Herman Clarence Nixon: Forty Acres And A Steel Mule. Photographs by Farm Security Administration Photographers (Evans, Mydans, Lange, Rothstein, others). University of North Carolina Press, Chapel Hill, NC, 1938. 98 pp. Quarto. First edition. Full linen in photo-illustrated dust jacket. Black-and-white reproductions.
An important study of the South during the Depression that is in the tradition of Dorthea Lange and Paul Taylor's An American Exodus, Land of the Free by Archibald Mac Leish (also with a selection of FSA photos), and Margaret Bourke-White's You Have Seen Their Faces.
"Published in 1938 in Chapel Hill by the University of North Carolina Press, Herman Clarence Nixon’s Forty Acres and Steel Mules uses a large number of photographs from the Farm Security Administration. The preface declares Nixon’s attempt at "a fresh and integrated interpretation of the rural south" (v). It gestures at Nixon’s previous writing, including "Whither Southern Economy?" in I’ll Take My Stand by Twelve Southerners (Harper & Brothers, 1930), and "The New South and the Old Crop" in Essays in Honor of William E. Dodd (University of Chicago Press, 1935). Nixon describes it as having both "kinship and discrepancy" with his previous writings. His claim to authority is personal:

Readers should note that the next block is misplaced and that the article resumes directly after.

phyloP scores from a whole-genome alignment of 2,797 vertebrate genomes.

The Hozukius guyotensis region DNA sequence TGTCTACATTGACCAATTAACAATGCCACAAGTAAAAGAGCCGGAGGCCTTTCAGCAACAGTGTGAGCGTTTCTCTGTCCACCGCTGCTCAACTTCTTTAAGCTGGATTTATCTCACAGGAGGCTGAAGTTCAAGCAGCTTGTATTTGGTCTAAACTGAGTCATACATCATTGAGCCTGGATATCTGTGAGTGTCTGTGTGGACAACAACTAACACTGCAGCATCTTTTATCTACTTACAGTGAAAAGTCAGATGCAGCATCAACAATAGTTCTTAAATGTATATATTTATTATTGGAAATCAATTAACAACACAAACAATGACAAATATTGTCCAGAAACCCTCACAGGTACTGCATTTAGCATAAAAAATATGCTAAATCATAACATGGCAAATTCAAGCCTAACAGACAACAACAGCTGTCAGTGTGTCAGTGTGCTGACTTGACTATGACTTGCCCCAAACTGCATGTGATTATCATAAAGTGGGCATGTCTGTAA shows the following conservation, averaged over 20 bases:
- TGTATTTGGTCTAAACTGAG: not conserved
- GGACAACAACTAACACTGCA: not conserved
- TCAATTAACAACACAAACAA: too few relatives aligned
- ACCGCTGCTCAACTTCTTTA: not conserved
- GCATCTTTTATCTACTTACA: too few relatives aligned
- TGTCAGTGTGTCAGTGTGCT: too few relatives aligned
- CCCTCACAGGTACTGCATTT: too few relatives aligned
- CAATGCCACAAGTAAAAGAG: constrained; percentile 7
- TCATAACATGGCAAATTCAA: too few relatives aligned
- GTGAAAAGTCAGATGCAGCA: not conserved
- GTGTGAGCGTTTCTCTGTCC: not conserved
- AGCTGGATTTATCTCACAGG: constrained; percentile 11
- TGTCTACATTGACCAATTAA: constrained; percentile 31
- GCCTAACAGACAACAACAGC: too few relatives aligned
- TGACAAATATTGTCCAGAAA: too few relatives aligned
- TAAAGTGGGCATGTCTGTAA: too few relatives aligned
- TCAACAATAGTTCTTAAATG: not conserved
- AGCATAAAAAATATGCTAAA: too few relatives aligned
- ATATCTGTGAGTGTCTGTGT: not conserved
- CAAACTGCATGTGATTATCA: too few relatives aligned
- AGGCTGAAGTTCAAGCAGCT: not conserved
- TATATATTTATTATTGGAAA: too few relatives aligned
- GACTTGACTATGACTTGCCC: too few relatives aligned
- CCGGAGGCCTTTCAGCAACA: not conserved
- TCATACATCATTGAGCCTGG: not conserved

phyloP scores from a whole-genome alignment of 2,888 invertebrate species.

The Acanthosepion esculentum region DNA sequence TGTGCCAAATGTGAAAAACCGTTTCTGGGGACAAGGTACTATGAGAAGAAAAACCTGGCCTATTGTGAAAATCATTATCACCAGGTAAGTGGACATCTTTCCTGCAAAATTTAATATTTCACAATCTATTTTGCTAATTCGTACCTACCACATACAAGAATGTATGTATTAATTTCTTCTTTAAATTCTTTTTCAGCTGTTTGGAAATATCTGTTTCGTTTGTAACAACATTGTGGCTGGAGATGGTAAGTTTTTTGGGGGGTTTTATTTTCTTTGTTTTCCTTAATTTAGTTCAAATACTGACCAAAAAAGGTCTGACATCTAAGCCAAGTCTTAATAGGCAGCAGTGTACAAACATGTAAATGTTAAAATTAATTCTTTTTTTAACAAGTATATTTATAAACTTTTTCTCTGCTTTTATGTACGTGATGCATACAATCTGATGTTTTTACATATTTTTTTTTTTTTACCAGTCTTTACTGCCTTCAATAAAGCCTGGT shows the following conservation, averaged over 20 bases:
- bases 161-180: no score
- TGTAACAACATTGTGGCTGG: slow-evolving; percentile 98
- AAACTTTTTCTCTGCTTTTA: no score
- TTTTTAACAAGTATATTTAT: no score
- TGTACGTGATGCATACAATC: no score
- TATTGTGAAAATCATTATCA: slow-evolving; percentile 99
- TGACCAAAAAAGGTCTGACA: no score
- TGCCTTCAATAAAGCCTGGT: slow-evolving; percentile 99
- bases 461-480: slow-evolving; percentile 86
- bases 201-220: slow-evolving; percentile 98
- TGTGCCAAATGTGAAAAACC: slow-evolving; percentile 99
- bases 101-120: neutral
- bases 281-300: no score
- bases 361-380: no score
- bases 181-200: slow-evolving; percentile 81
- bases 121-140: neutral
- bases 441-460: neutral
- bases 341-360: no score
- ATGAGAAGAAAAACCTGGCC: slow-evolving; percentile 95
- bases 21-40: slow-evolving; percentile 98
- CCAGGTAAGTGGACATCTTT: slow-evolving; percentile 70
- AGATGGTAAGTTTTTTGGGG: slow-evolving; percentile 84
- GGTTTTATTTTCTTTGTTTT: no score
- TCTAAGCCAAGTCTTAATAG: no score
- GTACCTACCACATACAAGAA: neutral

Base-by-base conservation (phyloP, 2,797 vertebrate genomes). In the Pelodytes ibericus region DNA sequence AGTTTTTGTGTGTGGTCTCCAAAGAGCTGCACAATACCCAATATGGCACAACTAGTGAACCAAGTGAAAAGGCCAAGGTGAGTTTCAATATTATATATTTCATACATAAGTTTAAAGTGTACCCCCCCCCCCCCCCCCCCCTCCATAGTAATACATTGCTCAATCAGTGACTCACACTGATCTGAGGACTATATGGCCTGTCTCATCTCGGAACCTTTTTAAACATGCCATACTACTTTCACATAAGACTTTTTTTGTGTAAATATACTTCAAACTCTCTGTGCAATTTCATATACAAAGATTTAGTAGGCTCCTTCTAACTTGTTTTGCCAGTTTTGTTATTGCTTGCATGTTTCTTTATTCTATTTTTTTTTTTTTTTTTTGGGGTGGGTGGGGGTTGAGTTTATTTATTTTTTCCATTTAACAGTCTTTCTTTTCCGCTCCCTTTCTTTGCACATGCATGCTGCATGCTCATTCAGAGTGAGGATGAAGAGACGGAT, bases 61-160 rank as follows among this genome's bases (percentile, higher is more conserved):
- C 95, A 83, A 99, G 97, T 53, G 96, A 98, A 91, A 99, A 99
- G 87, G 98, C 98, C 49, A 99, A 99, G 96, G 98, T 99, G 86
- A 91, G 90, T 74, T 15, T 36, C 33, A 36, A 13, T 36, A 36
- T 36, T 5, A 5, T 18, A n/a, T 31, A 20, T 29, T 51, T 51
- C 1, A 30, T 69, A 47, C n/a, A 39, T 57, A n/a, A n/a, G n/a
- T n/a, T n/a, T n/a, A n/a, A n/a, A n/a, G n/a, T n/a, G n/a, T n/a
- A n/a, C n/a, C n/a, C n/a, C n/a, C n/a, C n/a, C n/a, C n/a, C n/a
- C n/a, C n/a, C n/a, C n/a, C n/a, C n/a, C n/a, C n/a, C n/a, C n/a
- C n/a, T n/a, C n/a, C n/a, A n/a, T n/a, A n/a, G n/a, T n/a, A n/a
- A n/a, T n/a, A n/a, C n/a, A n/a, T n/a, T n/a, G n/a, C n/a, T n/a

My ideas or observations must speak for themselves. I offer them for whatever merit they may have, relying on the country woman’s dictum, 'What I am, I am, and nobody can’t make me no ammer.'" (v)
--Jeff Ward, This Public Address
Fine- in Very Good dust jacket; typical tanning to boards; tiny bit of fraying crown and base of spine; price in pencil ffep; jacket complete but with small chips and tears at extremities; slight loss (1/2") crown of spine and 1" rear panel.